Okay, so what’s up with the fear stuff? People often struggle with the seeming contradiction between God as Love and as something to fear. Isn’t God supposed to dispel fear, as the end of Thomas Merton’s prayer implies? Why is the last gift of the Holy Spirit the gift of the Fear of the Lord? How can fear be a gift?

Fear Of God’s Presence

There are a couple of types of fear to consider here. The first is the fear that arises in one’s initial encounter with the Holy Spirit. The 20th-century theologian Rudolf Otto popularized the term “mysterium tremendum” to describe the ineffable feeling of fear that arises from being in the presence of the Divine. You are suddenly overwhelmed with the feeling of standing before something infinitely grander than yourself. It is an experience that leaves you speechless—or, in Paul’s case, sightless.

But this fear is intertwined with the feeling of awe that puts you in a state of childlike wonder. Like a child, you see everything with fresh eyes. Everything appears new because your world has been transformed into something beautiful. It has become infused with the Love of the Holy Spirit. This type of fear shocks you out of your normal ego-self. It opens you up so that you can receive all the other gifts of the Holy Spirit. That is why the Fear of the lord is a gift.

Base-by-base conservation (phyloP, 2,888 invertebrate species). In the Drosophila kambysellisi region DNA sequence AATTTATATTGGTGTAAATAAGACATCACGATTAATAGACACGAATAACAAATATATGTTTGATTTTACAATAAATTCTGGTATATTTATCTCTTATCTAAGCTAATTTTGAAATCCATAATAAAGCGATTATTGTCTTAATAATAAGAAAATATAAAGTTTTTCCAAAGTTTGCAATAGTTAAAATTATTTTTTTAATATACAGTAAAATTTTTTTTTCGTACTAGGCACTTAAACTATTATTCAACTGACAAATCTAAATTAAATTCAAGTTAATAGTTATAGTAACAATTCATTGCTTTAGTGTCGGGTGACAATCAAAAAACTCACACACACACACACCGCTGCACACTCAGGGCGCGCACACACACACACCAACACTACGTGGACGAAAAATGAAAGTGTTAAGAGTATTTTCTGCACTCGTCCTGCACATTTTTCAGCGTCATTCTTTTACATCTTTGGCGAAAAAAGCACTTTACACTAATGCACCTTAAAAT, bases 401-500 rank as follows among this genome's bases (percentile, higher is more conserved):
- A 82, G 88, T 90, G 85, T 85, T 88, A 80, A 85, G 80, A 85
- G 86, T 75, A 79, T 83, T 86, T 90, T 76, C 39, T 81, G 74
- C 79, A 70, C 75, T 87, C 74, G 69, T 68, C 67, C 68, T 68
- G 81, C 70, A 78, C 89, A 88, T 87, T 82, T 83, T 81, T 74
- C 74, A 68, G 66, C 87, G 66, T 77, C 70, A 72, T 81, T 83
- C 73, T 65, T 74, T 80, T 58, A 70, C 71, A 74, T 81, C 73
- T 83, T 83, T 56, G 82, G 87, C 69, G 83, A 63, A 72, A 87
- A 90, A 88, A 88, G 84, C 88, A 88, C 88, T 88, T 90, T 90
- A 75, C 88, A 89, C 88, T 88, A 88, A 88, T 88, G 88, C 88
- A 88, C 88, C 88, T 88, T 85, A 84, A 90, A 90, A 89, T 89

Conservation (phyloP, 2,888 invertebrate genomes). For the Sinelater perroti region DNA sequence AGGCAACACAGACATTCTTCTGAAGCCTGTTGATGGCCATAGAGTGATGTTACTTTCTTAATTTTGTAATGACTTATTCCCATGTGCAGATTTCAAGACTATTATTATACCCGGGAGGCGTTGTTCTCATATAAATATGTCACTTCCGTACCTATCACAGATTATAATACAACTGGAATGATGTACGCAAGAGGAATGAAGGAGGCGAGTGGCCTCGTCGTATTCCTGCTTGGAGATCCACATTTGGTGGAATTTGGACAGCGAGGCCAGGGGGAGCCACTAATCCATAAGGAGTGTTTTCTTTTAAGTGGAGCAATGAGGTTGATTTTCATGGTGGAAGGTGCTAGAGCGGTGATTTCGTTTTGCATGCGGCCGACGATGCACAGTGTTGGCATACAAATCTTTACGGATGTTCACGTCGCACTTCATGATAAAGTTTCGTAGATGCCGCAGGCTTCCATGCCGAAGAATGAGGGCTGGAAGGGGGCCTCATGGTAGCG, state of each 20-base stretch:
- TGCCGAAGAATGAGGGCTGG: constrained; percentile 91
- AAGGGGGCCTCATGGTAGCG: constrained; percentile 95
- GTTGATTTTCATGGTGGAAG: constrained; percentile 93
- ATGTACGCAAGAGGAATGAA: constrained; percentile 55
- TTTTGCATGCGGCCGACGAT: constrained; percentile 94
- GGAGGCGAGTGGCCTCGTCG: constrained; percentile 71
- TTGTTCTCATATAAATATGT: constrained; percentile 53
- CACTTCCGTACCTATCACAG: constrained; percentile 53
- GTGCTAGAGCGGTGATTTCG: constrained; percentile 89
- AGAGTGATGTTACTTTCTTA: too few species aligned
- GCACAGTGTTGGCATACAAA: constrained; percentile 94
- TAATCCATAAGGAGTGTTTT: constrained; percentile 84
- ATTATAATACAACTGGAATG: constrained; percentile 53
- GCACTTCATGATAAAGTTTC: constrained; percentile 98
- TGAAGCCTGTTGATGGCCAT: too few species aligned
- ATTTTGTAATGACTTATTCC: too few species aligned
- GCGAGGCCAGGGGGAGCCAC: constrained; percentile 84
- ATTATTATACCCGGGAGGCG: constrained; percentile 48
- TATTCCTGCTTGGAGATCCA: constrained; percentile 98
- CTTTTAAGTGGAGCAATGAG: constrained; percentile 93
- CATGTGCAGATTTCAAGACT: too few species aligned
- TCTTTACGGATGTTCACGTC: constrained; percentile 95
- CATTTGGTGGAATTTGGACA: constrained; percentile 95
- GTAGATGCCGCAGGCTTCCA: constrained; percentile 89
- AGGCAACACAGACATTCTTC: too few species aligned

Fear Of God’s Absence

When you fell in love for the first time, wasn’t it kind of scary? Partly just because of how new the feeling was, partly because you lost the ability to focus on anything else. But also, it’s because you are afraid of losing the person who makes you feel that way.

This fear doesn’t need to be overwhelming. It needn’t dominate your life or your relationship. You may not even be aware of it most of the time. But it is still there in the background as the stamp of a very deep love.

This is just an example of how fear and love can coexist. The point is that the gift of Fear is not about fearing judgment or punishment. Rather, it is something that fills you with an even deeper sense of fervor to live through the Holy Spirit. You want to remain as close to God as possible. In that sense, it is a gift that heightens all the other gifts. Just as you would do anything for your loved one, you want to do everything you can to carry out God’s will. That’s why the Book of Isaiah says that those infused with the Holy Spirit “will delight in the fear of the Lord.”

But hey, if you’re still not buying it, you can choose another word that suits you better than “fear.” Remember, the gifts are there to produce fruits, not theological debates. And if you understand that, then you understand the true significance of the Holy Spirit.